“The mockingbird is gray on top and white on its underside. It has white patches on its wings that look like bars; a long black tail, and white outer feathers and a long, slender bill. Males and females look alike.

“The mockingbird is very territorial. It dives and attacks intruders that come too close to its territory. It may even attack its own reflection!

“The mockingbird was given its name because of its ability to mimic the calls of dozens of other bird species. In fact, the mockingbird’s Latin name, Mimus polyglottos, means many-tongued mimic. The mockingbird has even been known to mimic the sounds of dogs and sirens! The mockingbird is especially vocal on moonlit spring nights.” ~NatureWorks


The mockingbird has a great talent. It can imitate the calls of many other birds. It can even imitate the calls of dogs, cats, sirens, and bells. It has learned to annoy the hell out of people by imitating the ring of their cellphones. But the mockingbird also has a song of its own. It isn’t stuck being a mimic at all times. It only does it to confuse, or to have fun, or just because it likes the sound of something so it imitates it. Who can say for sure the motivation of the mockingbird? But that is only true of the literal mockingbird.

Allegorical Mockingbirds

There are other kinds of mocking birds, including humans. We imitate each other. We may even imitate other species. This is just as wonderful a talent as with the literal mockingbird. But it can also be a curse. We are not just taught to speak, dress, and live like others. We are also taught to act like others and think like others. We are taught to believe what others believe. That might be just fine if everyone we were mimicking believed the truth. It would be fine if everyone we mock is someone worth mocking. Unfortunate, it isn’t. Many people firmly believe things because they were told to them by someone they trusted. Parents, teachers, priests and ministers, even scientists. People love to push their beliefs on others, even when they have no evidence that those beliefs are true. We love training mockingbirds. We love to see ourselves in a mirror. When the mirror is a young mind being indoctrinated into society, we love it even more. How wonderful to look into a child and see a mirror image of ourselves!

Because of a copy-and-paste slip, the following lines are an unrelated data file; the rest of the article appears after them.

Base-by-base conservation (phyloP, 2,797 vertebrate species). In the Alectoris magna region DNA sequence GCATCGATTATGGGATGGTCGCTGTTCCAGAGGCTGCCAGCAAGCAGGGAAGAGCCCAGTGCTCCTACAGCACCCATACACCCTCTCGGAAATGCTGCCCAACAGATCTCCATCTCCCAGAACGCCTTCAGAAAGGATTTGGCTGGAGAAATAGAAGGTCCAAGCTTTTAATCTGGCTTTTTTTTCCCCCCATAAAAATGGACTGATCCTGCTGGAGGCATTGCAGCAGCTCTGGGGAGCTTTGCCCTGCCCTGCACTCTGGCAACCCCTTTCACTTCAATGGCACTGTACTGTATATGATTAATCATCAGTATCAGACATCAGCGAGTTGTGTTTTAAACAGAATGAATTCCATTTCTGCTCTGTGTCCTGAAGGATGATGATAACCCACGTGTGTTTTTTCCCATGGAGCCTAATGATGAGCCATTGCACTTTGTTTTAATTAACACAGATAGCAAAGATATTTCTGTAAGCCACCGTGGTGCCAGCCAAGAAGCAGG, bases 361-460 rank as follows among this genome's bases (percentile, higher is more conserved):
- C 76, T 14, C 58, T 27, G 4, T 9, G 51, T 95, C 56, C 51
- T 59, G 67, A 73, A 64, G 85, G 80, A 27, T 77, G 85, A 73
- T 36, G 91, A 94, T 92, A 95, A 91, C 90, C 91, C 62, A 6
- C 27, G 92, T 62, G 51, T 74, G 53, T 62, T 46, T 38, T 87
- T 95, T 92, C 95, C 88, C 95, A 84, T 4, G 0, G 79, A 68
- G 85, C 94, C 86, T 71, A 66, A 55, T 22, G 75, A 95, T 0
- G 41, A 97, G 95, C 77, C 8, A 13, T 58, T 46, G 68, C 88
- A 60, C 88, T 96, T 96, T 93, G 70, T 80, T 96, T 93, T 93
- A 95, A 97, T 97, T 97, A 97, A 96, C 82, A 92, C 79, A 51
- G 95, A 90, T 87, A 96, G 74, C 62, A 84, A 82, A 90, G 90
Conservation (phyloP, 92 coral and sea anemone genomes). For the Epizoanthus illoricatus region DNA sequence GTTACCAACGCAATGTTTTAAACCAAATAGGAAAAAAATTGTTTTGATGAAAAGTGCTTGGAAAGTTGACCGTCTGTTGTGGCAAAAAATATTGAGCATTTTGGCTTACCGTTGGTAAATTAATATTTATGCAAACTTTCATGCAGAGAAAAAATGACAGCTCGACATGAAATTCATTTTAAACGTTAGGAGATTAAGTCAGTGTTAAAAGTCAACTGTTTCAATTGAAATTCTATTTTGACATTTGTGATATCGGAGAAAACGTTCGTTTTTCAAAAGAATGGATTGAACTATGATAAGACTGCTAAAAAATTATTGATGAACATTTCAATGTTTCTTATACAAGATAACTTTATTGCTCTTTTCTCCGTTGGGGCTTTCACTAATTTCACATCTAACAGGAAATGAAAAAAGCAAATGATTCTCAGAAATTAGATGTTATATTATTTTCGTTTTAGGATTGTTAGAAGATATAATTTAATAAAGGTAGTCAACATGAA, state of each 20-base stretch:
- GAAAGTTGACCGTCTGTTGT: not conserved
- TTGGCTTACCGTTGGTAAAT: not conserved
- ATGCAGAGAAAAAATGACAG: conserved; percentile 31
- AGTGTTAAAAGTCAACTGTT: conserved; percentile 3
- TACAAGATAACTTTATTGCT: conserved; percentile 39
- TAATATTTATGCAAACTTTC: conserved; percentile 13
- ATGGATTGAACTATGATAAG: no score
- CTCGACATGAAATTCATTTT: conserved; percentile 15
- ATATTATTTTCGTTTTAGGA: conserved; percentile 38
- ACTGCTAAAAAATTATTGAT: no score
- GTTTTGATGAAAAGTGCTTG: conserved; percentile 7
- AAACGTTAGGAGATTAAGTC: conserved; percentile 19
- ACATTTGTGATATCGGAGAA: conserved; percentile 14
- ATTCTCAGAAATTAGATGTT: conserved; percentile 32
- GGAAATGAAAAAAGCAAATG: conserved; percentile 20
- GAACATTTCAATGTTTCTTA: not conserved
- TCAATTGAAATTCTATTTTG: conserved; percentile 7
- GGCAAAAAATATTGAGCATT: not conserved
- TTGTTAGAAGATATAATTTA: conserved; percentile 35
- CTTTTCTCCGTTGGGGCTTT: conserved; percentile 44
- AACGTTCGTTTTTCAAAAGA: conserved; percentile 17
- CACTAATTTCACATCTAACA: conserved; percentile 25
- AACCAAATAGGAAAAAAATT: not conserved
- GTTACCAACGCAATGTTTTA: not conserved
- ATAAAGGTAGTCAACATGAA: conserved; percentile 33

But the mockingbird doesn’t always imitate. Can we say the same?

Stuck as Mockingbirds

The problem with humans acting like mockingbirds is that we forget it is just an act. We start to thing the imitation self we have created, with a great deal of help from others, is really who we are. We will give speeches on how right we are in our fantasy selves. We will fight in wars to protect our imitation self. But, sadly, few of us make an effort to bring out our true self. This is especially true on the spiritual level.

Spiritual Mockingbirds

Being physical and mental mockingbirds is bad enough, but we also do it on a spiritual level. Studies have shown that a large majority of people belong to the same religion or church that their parents belonged to. Like the person who refuses to admit he voted for the wrong politician, we don’t want to admit that the church our parents sent us to since we were children is not sufficient. Only a small number start feeling inside that the activities of those churches, which are more like social clubs than spiritual development institutions. Even worse, many of those who finally do make that realization, then join some spiritual group that is just as bad. They love to say that religion is following someone else, spirituality is learning it for yourself. Then they will follow a spiritual development method because it is popular, not because it has been proven to work.

In spirituality, we must be willing to go out on a limb. We must be willing to try methods that our spiritual friends don’t practice, and may have not even heard of. McDonald’s may be the most popular restaurant, but that doesn’t make it the best. So follow that spiritual meme for real. Don’t be a spiritual mockingbird. Greatness doesn’t come from imitating others.



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